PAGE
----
Lawrenceville declares state of emergency hoping to save downtown restaurants

Lawrenceville has declared a state of emergency partly in an effort to help its fledgling restaurant industry.

The city has spent nearly 20 years carefully cultivating an array of restaurants along the Historic Downtown Square. City leaders say they're determined not to let it all get wiped out in one surprise pandemic.

“Restaurants are the most volatile industry so we need to help them as much as we can do they don’t go dark," explained Mayor David Still. 

City Council voted unanimously Wednesday to declare a state of emergency. Among other things, it allows Lawrenceville restaurants with a liquor license to sell alcohol with their carry-out meals. Bottled beer and wine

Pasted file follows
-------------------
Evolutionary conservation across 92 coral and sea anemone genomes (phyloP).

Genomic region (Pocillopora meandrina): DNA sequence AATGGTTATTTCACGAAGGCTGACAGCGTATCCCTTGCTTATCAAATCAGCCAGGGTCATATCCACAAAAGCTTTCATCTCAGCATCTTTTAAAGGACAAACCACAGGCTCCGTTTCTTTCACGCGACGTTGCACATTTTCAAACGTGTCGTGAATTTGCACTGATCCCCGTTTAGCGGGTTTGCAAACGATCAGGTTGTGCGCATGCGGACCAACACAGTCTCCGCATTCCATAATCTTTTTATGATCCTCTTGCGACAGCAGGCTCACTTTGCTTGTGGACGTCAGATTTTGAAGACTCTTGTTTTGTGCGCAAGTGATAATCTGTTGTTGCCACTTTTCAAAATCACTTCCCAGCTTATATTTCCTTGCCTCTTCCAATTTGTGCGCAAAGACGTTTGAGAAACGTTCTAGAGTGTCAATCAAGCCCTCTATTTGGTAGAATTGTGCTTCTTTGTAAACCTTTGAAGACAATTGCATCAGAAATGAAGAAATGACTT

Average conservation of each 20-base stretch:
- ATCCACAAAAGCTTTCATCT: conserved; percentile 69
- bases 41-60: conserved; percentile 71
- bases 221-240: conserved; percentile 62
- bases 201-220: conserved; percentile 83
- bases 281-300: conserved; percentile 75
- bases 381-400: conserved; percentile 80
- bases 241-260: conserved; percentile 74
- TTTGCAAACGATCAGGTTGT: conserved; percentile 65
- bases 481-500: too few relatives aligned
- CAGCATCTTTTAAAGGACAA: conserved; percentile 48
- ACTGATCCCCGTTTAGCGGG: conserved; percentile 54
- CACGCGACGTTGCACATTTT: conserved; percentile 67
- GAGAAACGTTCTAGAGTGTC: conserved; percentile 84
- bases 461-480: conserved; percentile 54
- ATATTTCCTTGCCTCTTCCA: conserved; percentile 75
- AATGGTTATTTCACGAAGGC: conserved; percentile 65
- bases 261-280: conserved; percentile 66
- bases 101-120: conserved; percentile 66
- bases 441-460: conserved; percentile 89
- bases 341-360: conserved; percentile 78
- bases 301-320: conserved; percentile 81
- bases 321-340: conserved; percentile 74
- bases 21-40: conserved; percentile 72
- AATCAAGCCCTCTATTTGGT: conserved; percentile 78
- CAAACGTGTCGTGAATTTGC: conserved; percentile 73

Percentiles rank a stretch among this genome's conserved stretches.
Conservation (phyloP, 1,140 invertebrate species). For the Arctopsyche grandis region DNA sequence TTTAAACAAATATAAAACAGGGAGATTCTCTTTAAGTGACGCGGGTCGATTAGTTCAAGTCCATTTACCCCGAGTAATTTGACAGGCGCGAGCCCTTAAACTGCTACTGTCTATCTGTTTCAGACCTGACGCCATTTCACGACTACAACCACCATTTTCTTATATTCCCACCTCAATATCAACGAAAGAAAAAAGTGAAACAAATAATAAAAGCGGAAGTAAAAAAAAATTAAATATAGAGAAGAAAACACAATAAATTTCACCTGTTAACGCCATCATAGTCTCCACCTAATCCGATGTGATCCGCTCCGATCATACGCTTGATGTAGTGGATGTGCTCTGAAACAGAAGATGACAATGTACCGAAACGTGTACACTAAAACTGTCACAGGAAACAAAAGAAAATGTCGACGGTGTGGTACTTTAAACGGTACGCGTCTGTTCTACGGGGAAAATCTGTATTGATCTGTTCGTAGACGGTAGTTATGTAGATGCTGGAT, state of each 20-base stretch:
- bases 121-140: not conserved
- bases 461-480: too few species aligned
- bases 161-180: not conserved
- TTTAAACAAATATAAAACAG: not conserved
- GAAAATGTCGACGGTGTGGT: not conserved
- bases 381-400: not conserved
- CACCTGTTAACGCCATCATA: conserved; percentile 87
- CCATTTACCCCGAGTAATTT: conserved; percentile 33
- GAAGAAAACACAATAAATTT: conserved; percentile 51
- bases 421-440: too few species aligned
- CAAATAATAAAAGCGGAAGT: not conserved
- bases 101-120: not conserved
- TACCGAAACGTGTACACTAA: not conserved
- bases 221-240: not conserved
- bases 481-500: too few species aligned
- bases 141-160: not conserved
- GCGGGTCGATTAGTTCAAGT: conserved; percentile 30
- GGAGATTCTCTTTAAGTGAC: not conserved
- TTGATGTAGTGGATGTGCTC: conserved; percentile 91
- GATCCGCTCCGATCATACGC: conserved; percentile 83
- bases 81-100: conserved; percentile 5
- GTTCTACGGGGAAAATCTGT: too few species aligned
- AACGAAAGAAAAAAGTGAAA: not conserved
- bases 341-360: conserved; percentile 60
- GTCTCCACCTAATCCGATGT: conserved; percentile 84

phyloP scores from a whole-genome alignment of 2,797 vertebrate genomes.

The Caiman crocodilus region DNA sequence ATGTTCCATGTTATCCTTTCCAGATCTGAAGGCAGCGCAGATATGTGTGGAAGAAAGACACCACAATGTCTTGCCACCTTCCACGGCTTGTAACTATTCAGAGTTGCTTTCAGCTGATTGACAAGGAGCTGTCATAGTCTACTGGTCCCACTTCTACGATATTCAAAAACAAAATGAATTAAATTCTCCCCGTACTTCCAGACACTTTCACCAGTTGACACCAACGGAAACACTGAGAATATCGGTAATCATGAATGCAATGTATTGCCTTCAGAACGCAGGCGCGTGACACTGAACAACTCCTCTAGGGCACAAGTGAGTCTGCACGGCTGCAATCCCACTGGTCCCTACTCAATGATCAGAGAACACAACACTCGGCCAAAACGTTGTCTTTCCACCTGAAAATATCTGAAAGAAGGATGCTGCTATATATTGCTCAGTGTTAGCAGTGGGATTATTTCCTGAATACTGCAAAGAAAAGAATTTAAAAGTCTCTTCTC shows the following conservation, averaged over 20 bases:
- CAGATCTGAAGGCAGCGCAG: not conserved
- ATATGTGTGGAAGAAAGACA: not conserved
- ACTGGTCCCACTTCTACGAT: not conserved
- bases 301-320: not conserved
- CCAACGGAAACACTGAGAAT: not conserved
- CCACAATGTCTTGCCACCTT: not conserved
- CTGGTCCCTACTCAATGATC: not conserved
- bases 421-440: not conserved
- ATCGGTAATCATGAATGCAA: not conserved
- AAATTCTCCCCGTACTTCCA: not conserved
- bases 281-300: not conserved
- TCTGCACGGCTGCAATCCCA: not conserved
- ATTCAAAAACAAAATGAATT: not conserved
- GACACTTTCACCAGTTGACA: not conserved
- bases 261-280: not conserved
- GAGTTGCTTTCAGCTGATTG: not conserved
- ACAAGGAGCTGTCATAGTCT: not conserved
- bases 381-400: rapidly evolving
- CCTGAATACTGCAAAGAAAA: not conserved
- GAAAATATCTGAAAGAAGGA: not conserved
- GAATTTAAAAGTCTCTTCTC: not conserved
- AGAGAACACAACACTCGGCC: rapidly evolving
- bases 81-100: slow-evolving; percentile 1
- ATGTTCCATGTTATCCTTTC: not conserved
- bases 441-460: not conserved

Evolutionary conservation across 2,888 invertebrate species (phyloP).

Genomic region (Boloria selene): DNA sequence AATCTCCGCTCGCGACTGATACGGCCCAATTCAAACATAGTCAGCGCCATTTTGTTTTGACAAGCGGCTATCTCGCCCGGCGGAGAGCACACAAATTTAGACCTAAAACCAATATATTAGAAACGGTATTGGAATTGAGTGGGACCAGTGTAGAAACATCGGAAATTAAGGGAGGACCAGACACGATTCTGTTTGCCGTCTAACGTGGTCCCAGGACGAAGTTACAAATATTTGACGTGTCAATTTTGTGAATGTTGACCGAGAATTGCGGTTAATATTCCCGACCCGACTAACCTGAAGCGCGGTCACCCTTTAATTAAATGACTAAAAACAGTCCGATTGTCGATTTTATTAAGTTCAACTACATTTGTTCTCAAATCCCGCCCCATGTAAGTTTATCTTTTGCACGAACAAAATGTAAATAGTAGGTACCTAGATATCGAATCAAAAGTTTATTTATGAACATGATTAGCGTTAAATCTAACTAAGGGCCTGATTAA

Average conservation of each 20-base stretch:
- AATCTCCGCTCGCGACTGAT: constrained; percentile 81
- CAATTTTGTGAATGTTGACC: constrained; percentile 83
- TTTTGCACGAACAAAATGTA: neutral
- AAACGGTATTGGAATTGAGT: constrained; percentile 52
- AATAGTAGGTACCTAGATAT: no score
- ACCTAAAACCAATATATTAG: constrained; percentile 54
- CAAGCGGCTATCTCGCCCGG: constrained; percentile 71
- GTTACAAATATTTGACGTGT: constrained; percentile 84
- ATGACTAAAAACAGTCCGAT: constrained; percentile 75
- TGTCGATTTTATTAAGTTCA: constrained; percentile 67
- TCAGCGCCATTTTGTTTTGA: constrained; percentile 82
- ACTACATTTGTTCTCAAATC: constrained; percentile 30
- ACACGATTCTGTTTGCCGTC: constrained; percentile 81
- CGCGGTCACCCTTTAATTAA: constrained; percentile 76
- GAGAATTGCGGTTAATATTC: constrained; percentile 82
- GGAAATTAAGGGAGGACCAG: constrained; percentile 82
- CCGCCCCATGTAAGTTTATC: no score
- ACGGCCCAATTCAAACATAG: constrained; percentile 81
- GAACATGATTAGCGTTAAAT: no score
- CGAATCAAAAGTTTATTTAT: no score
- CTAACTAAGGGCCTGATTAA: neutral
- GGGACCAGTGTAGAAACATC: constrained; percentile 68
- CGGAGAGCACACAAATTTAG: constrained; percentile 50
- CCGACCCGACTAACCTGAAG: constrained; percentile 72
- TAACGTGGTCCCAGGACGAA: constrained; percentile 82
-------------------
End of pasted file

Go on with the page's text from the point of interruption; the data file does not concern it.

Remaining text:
Alcohol traditionally makes up at least half of a typical restaurant’s sales.

“We want to push out the beer and wine we have in stock," explained Local Republic owner Ben Bailey. "It will be a lifesaver for us during this time. We want to be around a lot of people but we can’t be that right now.”

Many restaurants like Local Republic already switched to an all take-out menu.

The city is also blocking off public parking spots exclusively for takeout. Currently, cones mark those spots. Starting Thursday, police will design a dedicated traffic lane on two sides of the square for customers to drive up, get their takeout and drive away without having to leave their car.

The city is also allowing restaurants to delay paying their city taxes on alcohol sales until the end of June.

The state of emergency is due to expire -- for now -- on April 17.